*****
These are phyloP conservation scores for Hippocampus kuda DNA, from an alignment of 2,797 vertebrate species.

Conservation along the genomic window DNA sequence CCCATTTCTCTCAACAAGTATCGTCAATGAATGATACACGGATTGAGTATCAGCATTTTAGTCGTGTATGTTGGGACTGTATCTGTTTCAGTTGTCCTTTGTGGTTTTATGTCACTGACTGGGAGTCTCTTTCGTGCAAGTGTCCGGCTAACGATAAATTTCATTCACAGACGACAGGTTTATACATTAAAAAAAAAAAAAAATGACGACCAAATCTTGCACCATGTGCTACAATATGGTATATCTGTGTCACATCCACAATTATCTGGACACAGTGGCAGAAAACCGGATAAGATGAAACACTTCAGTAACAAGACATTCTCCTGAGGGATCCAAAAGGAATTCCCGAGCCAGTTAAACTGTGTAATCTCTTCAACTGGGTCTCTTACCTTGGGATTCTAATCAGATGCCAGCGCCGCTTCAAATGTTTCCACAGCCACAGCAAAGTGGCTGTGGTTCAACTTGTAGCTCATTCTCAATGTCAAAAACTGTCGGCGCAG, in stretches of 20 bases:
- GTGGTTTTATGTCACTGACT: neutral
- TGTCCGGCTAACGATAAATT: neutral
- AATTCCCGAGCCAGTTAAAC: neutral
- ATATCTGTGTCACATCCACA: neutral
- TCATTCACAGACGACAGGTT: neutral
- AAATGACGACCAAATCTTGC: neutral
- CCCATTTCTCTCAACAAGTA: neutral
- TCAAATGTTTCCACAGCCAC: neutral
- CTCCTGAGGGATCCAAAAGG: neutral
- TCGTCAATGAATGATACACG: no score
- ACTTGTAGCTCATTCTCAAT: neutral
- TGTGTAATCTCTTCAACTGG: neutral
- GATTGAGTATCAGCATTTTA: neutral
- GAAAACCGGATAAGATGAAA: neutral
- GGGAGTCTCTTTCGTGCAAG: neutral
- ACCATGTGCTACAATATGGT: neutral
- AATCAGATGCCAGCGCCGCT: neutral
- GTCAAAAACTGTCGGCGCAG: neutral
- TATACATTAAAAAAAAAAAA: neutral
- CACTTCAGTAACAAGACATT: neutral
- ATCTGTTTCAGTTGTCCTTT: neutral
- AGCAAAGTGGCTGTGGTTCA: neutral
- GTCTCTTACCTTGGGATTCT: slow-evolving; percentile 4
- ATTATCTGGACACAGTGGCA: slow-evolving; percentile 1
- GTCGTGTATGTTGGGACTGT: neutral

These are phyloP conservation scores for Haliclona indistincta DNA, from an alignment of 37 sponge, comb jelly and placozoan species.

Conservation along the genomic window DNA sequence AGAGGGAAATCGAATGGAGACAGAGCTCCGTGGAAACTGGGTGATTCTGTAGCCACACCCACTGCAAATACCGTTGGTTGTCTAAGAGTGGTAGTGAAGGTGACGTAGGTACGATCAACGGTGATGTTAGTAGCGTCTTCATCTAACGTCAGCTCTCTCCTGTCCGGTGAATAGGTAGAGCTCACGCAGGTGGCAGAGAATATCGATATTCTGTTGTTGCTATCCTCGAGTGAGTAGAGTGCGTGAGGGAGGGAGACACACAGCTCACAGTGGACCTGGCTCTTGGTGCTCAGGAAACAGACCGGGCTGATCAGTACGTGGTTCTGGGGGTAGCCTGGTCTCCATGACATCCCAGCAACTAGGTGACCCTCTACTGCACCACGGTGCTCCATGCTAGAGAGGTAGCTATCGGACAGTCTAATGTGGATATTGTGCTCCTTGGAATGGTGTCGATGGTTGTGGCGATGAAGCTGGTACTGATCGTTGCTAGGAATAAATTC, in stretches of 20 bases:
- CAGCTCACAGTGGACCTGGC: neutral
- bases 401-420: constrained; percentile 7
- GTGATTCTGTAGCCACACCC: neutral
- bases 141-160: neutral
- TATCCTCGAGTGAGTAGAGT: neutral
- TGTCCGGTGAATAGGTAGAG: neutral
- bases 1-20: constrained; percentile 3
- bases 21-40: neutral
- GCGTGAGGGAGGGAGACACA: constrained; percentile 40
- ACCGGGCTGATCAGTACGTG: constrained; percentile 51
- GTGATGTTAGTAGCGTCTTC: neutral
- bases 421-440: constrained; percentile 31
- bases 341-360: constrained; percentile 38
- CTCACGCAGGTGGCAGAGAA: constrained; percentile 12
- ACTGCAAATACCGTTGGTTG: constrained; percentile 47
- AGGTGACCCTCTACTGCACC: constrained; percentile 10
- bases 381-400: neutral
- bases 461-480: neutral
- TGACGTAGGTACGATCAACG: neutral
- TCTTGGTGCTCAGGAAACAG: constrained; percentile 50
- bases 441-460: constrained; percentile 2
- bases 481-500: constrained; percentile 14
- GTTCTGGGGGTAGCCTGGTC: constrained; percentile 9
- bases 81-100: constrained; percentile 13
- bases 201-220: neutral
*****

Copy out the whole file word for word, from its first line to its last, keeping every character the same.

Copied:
These are phyloP conservation scores for Hippocampus kuda DNA, from an alignment of 2,797 vertebrate species.

Conservation along the genomic window DNA sequence CCCATTTCTCTCAACAAGTATCGTCAATGAATGATACACGGATTGAGTATCAGCATTTTAGTCGTGTATGTTGGGACTGTATCTGTTTCAGTTGTCCTTTGTGGTTTTATGTCACTGACTGGGAGTCTCTTTCGTGCAAGTGTCCGGCTAACGATAAATTTCATTCACAGACGACAGGTTTATACATTAAAAAAAAAAAAAAATGACGACCAAATCTTGCACCATGTGCTACAATATGGTATATCTGTGTCACATCCACAATTATCTGGACACAGTGGCAGAAAACCGGATAAGATGAAACACTTCAGTAACAAGACATTCTCCTGAGGGATCCAAAAGGAATTCCCGAGCCAGTTAAACTGTGTAATCTCTTCAACTGGGTCTCTTACCTTGGGATTCTAATCAGATGCCAGCGCCGCTTCAAATGTTTCCACAGCCACAGCAAAGTGGCTGTGGTTCAACTTGTAGCTCATTCTCAATGTCAAAAACTGTCGGCGCAG, in stretches of 20 bases:
- GTGGTTTTATGTCACTGACT: neutral
- TGTCCGGCTAACGATAAATT: neutral
- AATTCCCGAGCCAGTTAAAC: neutral
- ATATCTGTGTCACATCCACA: neutral
- TCATTCACAGACGACAGGTT: neutral
- AAATGACGACCAAATCTTGC: neutral
- CCCATTTCTCTCAACAAGTA: neutral
- TCAAATGTTTCCACAGCCAC: neutral
- CTCCTGAGGGATCCAAAAGG: neutral
- TCGTCAATGAATGATACACG: no score
- ACTTGTAGCTCATTCTCAAT: neutral
- TGTGTAATCTCTTCAACTGG: neutral
- GATTGAGTATCAGCATTTTA: neutral
- GAAAACCGGATAAGATGAAA: neutral
- GGGAGTCTCTTTCGTGCAAG: neutral
- ACCATGTGCTACAATATGGT: neutral
- AATCAGATGCCAGCGCCGCT: neutral
- GTCAAAAACTGTCGGCGCAG: neutral
- TATACATTAAAAAAAAAAAA: neutral
- CACTTCAGTAACAAGACATT: neutral
- ATCTGTTTCAGTTGTCCTTT: neutral
- AGCAAAGTGGCTGTGGTTCA: neutral
- GTCTCTTACCTTGGGATTCT: slow-evolving; percentile 4
- ATTATCTGGACACAGTGGCA: slow-evolving; percentile 1
- GTCGTGTATGTTGGGACTGT: neutral

These are phyloP conservation scores for Haliclona indistincta DNA, from an alignment of 37 sponge, comb jelly and placozoan species.

Conservation along the genomic window DNA sequence AGAGGGAAATCGAATGGAGACAGAGCTCCGTGGAAACTGGGTGATTCTGTAGCCACACCCACTGCAAATACCGTTGGTTGTCTAAGAGTGGTAGTGAAGGTGACGTAGGTACGATCAACGGTGATGTTAGTAGCGTCTTCATCTAACGTCAGCTCTCTCCTGTCCGGTGAATAGGTAGAGCTCACGCAGGTGGCAGAGAATATCGATATTCTGTTGTTGCTATCCTCGAGTGAGTAGAGTGCGTGAGGGAGGGAGACACACAGCTCACAGTGGACCTGGCTCTTGGTGCTCAGGAAACAGACCGGGCTGATCAGTACGTGGTTCTGGGGGTAGCCTGGTCTCCATGACATCCCAGCAACTAGGTGACCCTCTACTGCACCACGGTGCTCCATGCTAGAGAGGTAGCTATCGGACAGTCTAATGTGGATATTGTGCTCCTTGGAATGGTGTCGATGGTTGTGGCGATGAAGCTGGTACTGATCGTTGCTAGGAATAAATTC, in stretches of 20 bases:
- CAGCTCACAGTGGACCTGGC: neutral
- bases 401-420: constrained; percentile 7
- GTGATTCTGTAGCCACACCC: neutral
- bases 141-160: neutral
- TATCCTCGAGTGAGTAGAGT: neutral
- TGTCCGGTGAATAGGTAGAG: neutral
- bases 1-20: constrained; percentile 3
- bases 21-40: neutral
- GCGTGAGGGAGGGAGACACA: constrained; percentile 40
- ACCGGGCTGATCAGTACGTG: constrained; percentile 51
- GTGATGTTAGTAGCGTCTTC: neutral
- bases 421-440: constrained; percentile 31
- bases 341-360: constrained; percentile 38
- CTCACGCAGGTGGCAGAGAA: constrained; percentile 12
- ACTGCAAATACCGTTGGTTG: constrained; percentile 47
- AGGTGACCCTCTACTGCACC: constrained; percentile 10
- bases 381-400: neutral
- bases 461-480: neutral
- TGACGTAGGTACGATCAACG: neutral
- TCTTGGTGCTCAGGAAACAG: constrained; percentile 50
- bases 441-460: constrained; percentile 2
- bases 481-500: constrained; percentile 14
- GTTCTGGGGGTAGCCTGGTC: constrained; percentile 9
- bases 81-100: constrained; percentile 13
- bases 201-220: neutral